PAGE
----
What is in this article?:
- Strawberry growers face losses from pallidosis disease
- Pallidosis disease symptoms
- PCA input
- Gomez crop damage
- Pallidosis management
- Several Santa Barbara County, Calif. strawberry growers are dealing with pallidosis-related decline disease in some strawberry fields this summer.
- Strawberry grower Jerry Cardenas of Santa Maria lost about $300,000 due to the disease by late July.
- Pallidosis is a viral disease which requires several viruses to combine to cause the disease.
CALIFORNIA STRAWBERRY grower Jerry Cardenas, left, Big J Produce, and pest control adviser John Gracia, AG RX, both of Santa Maria, examine plants affected by pallidosis-related decline disease of strawberry on Cardenas’ farm operation.
Pallidosis disease symptoms
The symptoms of pallidosis-related decline in strawberry include stunted plant growth, brittle roots, purple foliage, and the eventual death of the plant, according to Surendra Dara.
Dara is the University of California Cooperative Extension (UCCE) strawberry, vegetable, and IPM farm advisor in Santa Barbara and San Luis Obispo counties.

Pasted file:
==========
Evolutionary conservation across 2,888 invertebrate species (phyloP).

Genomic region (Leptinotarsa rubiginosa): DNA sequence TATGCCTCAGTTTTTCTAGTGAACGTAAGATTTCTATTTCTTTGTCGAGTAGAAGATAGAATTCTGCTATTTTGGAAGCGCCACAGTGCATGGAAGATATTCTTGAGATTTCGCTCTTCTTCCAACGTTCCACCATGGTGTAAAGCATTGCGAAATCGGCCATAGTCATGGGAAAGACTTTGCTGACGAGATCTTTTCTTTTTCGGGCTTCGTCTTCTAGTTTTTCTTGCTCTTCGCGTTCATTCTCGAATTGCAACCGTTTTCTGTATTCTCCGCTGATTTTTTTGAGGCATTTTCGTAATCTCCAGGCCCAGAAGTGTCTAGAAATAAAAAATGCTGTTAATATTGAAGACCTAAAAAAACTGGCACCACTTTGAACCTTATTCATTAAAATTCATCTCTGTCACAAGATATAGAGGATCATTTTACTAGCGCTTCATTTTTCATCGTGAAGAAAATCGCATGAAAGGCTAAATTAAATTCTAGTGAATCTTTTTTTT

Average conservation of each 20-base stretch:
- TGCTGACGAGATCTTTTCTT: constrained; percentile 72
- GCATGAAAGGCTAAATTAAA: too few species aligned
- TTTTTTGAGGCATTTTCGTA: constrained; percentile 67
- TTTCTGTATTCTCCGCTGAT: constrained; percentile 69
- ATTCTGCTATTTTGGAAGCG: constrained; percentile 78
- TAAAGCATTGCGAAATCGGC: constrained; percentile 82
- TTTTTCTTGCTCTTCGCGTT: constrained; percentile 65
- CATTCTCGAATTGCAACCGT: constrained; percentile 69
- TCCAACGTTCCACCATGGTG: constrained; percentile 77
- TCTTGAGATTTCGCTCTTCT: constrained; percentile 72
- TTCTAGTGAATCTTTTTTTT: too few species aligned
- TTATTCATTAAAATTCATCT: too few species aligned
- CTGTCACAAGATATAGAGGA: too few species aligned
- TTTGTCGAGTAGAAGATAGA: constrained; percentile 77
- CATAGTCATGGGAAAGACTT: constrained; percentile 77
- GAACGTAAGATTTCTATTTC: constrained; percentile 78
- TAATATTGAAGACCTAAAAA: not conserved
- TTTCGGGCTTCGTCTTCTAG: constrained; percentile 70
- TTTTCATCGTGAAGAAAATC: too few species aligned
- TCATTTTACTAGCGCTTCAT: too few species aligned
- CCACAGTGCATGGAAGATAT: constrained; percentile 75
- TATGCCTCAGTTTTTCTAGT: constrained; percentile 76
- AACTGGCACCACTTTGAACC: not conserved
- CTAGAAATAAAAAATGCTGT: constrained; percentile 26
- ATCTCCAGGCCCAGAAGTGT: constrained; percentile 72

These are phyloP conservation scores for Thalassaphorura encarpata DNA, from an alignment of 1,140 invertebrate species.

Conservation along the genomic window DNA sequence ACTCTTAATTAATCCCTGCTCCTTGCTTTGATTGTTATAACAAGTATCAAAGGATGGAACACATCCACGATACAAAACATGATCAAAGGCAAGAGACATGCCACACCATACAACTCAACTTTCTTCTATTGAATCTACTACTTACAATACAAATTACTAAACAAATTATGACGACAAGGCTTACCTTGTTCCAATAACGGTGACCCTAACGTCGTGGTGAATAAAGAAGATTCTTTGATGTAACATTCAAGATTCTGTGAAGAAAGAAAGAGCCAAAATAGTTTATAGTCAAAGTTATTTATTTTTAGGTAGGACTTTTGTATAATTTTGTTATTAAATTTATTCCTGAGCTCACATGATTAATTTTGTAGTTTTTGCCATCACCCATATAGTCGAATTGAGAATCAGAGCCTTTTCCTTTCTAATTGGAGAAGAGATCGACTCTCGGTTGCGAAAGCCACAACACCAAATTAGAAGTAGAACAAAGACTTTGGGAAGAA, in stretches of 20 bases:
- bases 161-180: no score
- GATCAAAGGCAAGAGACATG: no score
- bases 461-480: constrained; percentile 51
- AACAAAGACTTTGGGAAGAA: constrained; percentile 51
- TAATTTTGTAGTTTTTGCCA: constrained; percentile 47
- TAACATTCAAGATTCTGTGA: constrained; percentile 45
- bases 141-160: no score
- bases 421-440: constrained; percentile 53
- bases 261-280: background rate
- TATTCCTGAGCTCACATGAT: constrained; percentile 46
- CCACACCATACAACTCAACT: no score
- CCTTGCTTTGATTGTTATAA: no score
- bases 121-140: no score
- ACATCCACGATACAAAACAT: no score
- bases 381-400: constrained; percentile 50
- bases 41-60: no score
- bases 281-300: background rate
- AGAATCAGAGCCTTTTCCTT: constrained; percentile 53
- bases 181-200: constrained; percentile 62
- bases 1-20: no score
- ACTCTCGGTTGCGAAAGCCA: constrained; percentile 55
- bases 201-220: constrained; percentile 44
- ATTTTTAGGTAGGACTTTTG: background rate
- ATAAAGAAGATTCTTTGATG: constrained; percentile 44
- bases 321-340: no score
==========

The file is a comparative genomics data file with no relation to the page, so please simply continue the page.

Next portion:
The extent of infection can vary from mild disease symptoms to total plant dieback.
Once inside the plant, viruses can remain systemic in the plant tissue. The plants must be removed.
For the disease to occur, one of two viruses must be vectored to the plant by the greenhouse whitefly, Trialeurodes vaporariorum: strawberry pallidosis associated virus or beet pseudo yellows virus.
Avocados, caneberries, grapes, lettuces, peppers, tomatoes, and ornamentals are hosts for the greenhouse whitefly.
Examples of non-whitefly transmitted viruses required for pallidosis disease to occur include: strawberry necrotic shock virus, transmitted by pollen; or strawberry mild yellow edge virus, transmitted by aphids.
Aphids are not typically a problem in strawberry.
No chemical product can prevent or control the disease; not even fungicides or soil fumigation.